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New Biotechnology Study Findings Recently Were Reported by N.C. Kleinstreuer and Co-Researchers (Phenotypic screening of the ToxCast chemical library...

July 16, 2014



New Biotechnology Study Findings Recently Were Reported by N.C. Kleinstreuer and Co-Researchers (Phenotypic screening of the ToxCast chemical library to classify toxic and therapeutic mechanisms)

By a News Reporter-Staff News Editor at Biotech Week -- Current study results on Technology have been published. According to news reporting originating in San Francisco, California, by NewsRx journalists, research stated, "Addressing the safety aspects of drugs and environmental chemicals has historically been undertaken through animal testing. However, the quantity of chemicals in need of assessment and the challenges of species extrapolation require the development of alternative approaches."

The news reporters obtained a quote from the research, "Our approach, the US Environmental Protection Agency's ToxCast program, utilizes a large suite of in vitro and model organism assays to interrogate important chemical libraries and computationally analyze bioactivity profiles. Here we evaluated one component of the ToxCast program, the use of primary human cell systems, by screening for chemicals that disrupt physiologically important pathways. Chemical-response signatures for 87 endpoints covering molecular functions relevant to toxic and therapeutic pathways were generated in eight cell systems for 641 environmental chemicals and 135 reference pharmaceuticals and failed drugs. Computational clustering of the profiling data provided insights into the polypharmacology and potential off-target effects for many chemicals that have limited or no toxicity information. The endpoints measured can be closely linked to in vivo outcomes, such as the upregulation of tissue factor in endothelial cell systems by compounds linked to the risk of thrombosis in vivo."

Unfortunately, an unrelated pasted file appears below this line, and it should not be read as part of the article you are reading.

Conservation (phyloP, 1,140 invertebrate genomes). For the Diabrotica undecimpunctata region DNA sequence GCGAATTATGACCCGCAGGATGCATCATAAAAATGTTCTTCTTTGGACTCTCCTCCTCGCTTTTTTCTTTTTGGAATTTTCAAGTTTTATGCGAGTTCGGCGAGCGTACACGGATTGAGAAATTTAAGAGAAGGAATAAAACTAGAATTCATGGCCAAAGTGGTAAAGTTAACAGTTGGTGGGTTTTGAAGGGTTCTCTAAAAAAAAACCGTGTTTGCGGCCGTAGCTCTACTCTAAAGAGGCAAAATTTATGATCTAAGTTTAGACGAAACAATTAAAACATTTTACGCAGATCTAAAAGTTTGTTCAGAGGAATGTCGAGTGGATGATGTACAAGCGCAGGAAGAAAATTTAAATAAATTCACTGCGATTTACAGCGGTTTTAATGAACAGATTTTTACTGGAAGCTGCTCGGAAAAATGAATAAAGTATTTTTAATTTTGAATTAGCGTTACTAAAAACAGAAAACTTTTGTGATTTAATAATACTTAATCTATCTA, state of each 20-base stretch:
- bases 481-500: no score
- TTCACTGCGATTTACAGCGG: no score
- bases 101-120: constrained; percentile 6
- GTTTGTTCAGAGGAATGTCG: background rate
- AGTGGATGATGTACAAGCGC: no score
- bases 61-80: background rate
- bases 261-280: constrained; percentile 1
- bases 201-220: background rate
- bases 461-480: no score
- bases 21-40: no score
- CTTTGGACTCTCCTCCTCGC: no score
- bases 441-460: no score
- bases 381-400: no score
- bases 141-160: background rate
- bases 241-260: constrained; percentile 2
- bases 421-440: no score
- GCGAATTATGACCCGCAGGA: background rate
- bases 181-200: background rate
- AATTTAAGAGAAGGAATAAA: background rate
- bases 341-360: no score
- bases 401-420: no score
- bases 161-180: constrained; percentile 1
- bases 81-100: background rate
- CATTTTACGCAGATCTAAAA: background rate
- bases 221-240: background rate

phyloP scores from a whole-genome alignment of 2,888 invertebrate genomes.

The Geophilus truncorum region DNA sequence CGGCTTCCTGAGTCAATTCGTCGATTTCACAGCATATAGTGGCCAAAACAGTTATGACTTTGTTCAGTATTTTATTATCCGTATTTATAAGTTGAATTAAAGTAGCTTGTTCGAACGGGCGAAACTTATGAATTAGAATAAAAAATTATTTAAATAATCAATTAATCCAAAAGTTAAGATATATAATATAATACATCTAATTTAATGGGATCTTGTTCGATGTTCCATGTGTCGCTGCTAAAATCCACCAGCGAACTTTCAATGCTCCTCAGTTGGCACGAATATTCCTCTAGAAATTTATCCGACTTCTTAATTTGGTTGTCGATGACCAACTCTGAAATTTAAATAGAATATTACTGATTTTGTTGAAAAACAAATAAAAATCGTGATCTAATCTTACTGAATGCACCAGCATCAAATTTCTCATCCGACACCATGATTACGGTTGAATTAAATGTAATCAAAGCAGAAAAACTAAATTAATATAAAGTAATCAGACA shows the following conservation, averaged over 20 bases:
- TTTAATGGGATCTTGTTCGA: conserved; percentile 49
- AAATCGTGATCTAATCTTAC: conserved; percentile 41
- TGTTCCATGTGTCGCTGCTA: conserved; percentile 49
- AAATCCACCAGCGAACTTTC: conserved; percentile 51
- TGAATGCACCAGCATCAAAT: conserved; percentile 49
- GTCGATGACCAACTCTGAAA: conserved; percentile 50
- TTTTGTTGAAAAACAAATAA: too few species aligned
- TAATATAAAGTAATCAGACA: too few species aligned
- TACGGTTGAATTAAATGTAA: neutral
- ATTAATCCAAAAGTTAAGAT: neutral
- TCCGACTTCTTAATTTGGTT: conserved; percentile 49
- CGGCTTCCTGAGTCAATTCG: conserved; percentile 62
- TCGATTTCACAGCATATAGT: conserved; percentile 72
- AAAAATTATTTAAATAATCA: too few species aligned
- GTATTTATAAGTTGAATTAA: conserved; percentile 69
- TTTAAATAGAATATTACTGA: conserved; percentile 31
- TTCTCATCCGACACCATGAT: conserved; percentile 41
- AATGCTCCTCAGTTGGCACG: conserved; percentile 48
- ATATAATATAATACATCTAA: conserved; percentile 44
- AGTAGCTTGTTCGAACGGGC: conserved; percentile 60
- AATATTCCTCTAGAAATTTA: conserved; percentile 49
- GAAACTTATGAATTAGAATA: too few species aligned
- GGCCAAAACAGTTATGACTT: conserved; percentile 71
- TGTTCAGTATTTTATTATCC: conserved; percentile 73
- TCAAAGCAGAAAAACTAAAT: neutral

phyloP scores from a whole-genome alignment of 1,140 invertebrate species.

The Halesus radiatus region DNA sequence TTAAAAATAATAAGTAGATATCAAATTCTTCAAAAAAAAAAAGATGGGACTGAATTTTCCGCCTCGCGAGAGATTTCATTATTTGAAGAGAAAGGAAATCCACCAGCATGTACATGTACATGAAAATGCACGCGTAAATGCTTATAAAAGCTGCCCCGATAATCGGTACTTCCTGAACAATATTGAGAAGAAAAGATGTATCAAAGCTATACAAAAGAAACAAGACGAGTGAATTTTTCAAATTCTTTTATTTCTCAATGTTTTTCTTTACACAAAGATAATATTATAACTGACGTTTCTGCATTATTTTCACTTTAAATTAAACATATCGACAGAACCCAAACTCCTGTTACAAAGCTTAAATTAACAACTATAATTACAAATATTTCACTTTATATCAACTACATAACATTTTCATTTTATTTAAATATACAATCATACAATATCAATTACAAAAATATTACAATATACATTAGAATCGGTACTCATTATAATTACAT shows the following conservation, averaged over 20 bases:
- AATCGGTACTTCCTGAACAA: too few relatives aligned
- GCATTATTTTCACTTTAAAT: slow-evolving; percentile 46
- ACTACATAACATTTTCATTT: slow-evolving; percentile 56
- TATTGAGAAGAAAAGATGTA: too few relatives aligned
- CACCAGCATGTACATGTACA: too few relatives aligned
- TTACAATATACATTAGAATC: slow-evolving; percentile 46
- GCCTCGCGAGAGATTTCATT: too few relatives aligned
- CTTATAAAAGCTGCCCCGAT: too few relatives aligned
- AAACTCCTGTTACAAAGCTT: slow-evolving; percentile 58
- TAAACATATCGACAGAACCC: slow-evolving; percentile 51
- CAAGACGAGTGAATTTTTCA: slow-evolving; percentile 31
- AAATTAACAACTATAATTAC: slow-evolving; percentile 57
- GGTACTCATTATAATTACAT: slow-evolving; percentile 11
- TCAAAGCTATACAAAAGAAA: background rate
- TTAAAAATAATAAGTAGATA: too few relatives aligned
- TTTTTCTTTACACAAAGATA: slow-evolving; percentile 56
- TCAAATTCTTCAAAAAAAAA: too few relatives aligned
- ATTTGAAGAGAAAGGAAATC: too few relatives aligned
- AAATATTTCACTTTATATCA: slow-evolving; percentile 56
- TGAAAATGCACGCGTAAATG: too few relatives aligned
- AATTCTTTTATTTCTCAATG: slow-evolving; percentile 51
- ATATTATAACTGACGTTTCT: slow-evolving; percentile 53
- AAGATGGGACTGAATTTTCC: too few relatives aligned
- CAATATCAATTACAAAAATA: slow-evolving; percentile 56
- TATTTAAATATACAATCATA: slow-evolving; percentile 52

According to the news reporters, the research concluded: "Our results demonstrate that assaying complex biological pathways in primary human cells can identify potential chemical targets, toxicological liabilities and mechanisms useful for elucidating adverse outcome pathways."

For more information on this research see: Phenotypic screening of the ToxCast chemical library to classify toxic and therapeutic mechanisms. Nature Biotechnology, 2014;32(6):583-591,123-125. Nature Biotechnology can be contacted at: Nature Publishing Group, 75 Varick St, 9TH Flr, New York, NY 10013-1917, USA. (Nature Publishing Group - www.nature.com/; Nature Biotechnology - www.nature.com/nbt/)

Our news correspondents report that additional information may be obtained by contacting N.C. Kleinstreuer, Div DiscoveRx Inc, BioSeek, San Francisco, CA, United States. Additional authors for this research include J. Yang, E.L. Berg, T.B. Knudsen, A.M. Richard, M.T. Martin, D.M. Reif, R.S. Judson, M. Polokoff, D.J. Dix, R.J. Kavlock and K.A. Houck (see also Technology).

Keywords for this news article include: Chemicals, Chemistry, California, Technology, San Francisco, United States, North and Central America

Our reports deliver fact-based news of research and discoveries from around the world. Copyright 2014, NewsRx LLC


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Source: Biotech Week


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